(Posted Aug. 16, 2017)
By Sandi Latimer, Staff Writer
Jonathan Alder Local Schools’ satisfaction rating is improving.
Survey results shared with the school board on Aug. 14 show that students, staff and parents rated the district higher on 37 of 43 questions than they did in 2013, the last time the survey was taken. However, only 2,274 people responded to the survey, down from the 2,734 the last time.
Small improvements were noted in the survey’s environmental section regarding school conditions and safety. A big jump came in people’s perception of the food quality in the lunch program. On a scale of 1 to 4, the food rating went from 2.83 in the last survey to 3.14.
Under student learning, a 29-point jump was recorded regarding technology use—that in a district where 91.5 percent of the respondents said they had high-speed Internet service at home. Respondents also gave higher marks for teachers varying activities to keep students interested (3.16 to 3.30) and for teachers making assignments that are easy to follow (3.12 to 3.25).
Survey takers also gave higher ratings for school counselors’ provision of social, emotional and academic support (3.25 to 3.48).
Principals, the superintendent and school board members received better marks this time around, as well. Survey respondents also expressed pride in the schools, said they are safe places for staff and students, and appreciate that student learning is a high priority and staff prepare students to be successful in life.
Superintendent Gary Chapman said he is pleased with the survey results, but said there is room for improvement in areas such as students treating each other with respect and dignity regardless of differences and staffers making discipline firm but fair.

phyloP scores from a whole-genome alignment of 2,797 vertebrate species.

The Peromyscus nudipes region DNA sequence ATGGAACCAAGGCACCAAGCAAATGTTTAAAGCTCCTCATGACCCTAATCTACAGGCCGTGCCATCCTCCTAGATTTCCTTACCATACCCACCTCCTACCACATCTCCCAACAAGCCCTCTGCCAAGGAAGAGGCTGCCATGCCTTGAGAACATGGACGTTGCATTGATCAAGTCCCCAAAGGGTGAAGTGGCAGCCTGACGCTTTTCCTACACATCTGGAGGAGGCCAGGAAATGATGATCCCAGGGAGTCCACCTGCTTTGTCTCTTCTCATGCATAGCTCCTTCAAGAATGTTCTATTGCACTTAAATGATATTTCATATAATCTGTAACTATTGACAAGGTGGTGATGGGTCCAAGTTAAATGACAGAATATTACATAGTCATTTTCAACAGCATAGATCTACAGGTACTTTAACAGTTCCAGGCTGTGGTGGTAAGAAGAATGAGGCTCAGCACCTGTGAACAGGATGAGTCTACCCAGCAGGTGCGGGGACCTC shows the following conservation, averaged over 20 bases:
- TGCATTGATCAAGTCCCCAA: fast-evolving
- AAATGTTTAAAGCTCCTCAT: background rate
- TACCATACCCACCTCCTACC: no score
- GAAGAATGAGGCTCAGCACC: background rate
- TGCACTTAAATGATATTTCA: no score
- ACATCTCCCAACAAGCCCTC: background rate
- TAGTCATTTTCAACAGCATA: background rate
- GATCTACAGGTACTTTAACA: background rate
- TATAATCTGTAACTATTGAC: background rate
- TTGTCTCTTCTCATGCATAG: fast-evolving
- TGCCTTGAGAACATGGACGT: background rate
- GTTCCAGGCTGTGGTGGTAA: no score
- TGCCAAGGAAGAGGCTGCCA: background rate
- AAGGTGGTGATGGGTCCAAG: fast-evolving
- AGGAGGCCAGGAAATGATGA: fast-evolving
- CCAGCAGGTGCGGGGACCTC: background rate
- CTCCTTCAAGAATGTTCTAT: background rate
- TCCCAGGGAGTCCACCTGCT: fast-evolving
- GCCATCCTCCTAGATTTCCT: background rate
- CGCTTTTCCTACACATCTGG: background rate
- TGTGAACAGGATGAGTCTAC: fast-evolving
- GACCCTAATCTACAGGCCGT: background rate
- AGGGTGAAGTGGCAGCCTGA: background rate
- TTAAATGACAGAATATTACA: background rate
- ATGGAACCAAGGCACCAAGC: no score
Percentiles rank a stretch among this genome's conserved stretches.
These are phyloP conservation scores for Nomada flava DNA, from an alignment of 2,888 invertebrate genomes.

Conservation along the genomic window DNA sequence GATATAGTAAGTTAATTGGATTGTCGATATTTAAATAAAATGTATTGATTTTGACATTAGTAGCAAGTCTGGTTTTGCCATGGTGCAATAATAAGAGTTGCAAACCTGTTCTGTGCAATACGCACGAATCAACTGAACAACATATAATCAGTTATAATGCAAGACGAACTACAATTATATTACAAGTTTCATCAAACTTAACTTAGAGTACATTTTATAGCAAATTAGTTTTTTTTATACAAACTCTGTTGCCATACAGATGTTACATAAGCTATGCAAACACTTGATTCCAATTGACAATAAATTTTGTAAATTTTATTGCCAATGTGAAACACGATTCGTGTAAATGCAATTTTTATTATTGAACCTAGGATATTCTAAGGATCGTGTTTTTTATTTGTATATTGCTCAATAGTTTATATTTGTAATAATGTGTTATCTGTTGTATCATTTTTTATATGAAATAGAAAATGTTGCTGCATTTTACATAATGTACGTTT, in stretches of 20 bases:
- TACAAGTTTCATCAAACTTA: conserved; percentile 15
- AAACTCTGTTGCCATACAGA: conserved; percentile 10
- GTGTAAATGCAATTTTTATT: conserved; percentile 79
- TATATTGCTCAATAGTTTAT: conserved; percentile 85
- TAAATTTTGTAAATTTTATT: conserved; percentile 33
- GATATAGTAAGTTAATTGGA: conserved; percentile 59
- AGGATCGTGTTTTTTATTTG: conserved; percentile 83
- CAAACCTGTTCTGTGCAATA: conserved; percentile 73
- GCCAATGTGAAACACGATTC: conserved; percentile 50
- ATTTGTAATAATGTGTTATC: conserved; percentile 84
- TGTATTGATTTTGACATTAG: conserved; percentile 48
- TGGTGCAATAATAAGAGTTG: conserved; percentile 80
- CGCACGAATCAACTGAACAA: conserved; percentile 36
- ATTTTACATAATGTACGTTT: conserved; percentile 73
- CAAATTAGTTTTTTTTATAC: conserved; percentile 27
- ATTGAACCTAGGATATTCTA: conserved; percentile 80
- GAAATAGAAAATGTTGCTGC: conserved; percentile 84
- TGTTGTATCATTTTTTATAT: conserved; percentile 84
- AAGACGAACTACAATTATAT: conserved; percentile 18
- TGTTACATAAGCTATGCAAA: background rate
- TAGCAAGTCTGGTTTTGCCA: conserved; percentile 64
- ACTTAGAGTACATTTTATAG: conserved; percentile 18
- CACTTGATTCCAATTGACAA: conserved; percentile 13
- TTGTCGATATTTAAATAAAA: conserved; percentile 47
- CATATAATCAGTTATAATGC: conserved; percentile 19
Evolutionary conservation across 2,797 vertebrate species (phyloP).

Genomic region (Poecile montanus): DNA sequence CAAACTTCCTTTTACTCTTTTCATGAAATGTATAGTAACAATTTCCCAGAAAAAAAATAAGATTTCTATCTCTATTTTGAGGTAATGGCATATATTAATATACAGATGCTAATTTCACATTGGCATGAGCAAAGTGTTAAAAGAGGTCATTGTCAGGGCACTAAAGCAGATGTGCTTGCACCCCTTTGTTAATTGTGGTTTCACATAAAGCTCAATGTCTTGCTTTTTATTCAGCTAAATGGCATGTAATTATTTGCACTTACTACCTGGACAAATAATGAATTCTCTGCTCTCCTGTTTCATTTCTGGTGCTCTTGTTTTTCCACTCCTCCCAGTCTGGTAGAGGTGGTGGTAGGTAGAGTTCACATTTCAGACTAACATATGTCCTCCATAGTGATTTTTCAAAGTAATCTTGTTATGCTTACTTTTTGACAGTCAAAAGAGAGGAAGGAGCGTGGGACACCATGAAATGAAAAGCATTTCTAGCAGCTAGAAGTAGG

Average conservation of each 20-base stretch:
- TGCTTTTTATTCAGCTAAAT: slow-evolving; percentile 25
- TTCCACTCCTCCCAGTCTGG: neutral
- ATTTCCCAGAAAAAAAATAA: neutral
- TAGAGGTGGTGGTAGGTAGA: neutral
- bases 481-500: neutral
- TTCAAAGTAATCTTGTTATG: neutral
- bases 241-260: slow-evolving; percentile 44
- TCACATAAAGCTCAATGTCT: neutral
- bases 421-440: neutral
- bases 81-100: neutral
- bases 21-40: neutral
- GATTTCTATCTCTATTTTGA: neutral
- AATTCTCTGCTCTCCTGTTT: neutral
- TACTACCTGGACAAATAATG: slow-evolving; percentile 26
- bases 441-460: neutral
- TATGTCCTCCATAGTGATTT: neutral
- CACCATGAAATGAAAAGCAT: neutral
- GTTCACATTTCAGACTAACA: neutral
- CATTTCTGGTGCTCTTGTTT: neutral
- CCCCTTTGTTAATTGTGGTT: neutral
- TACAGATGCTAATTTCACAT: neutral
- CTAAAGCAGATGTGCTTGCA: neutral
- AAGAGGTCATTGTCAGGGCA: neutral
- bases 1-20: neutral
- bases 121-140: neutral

The district is making progress in expanding its Advanced Placement course offerings and increasing the number of students participating in the program.
Misty Swanger, director of curriculum and instruction, said that in 2015 only 19 students took AP courses. This past year, 89 students participated and two new courses were added, music theory and government and politics.
The district also offers AP classes in language and composition, literature and composition, U.S. history, calculus AB, and Spanish language and culture.
Swanger said a work session with AP teachers produced several goals, among which are to increase participation and to increase the passing rate. One way to find more students who should take AP classes is to administer the PSAT (pre-SAT) to freshmen, she said.
In other business, the school board set the pay rate for substitute teachers at $105 per day. Chapman said that in 2015, the rate went from $92 to $97.
The board’s next meeting is at 6:30 p.m. Sept. 11.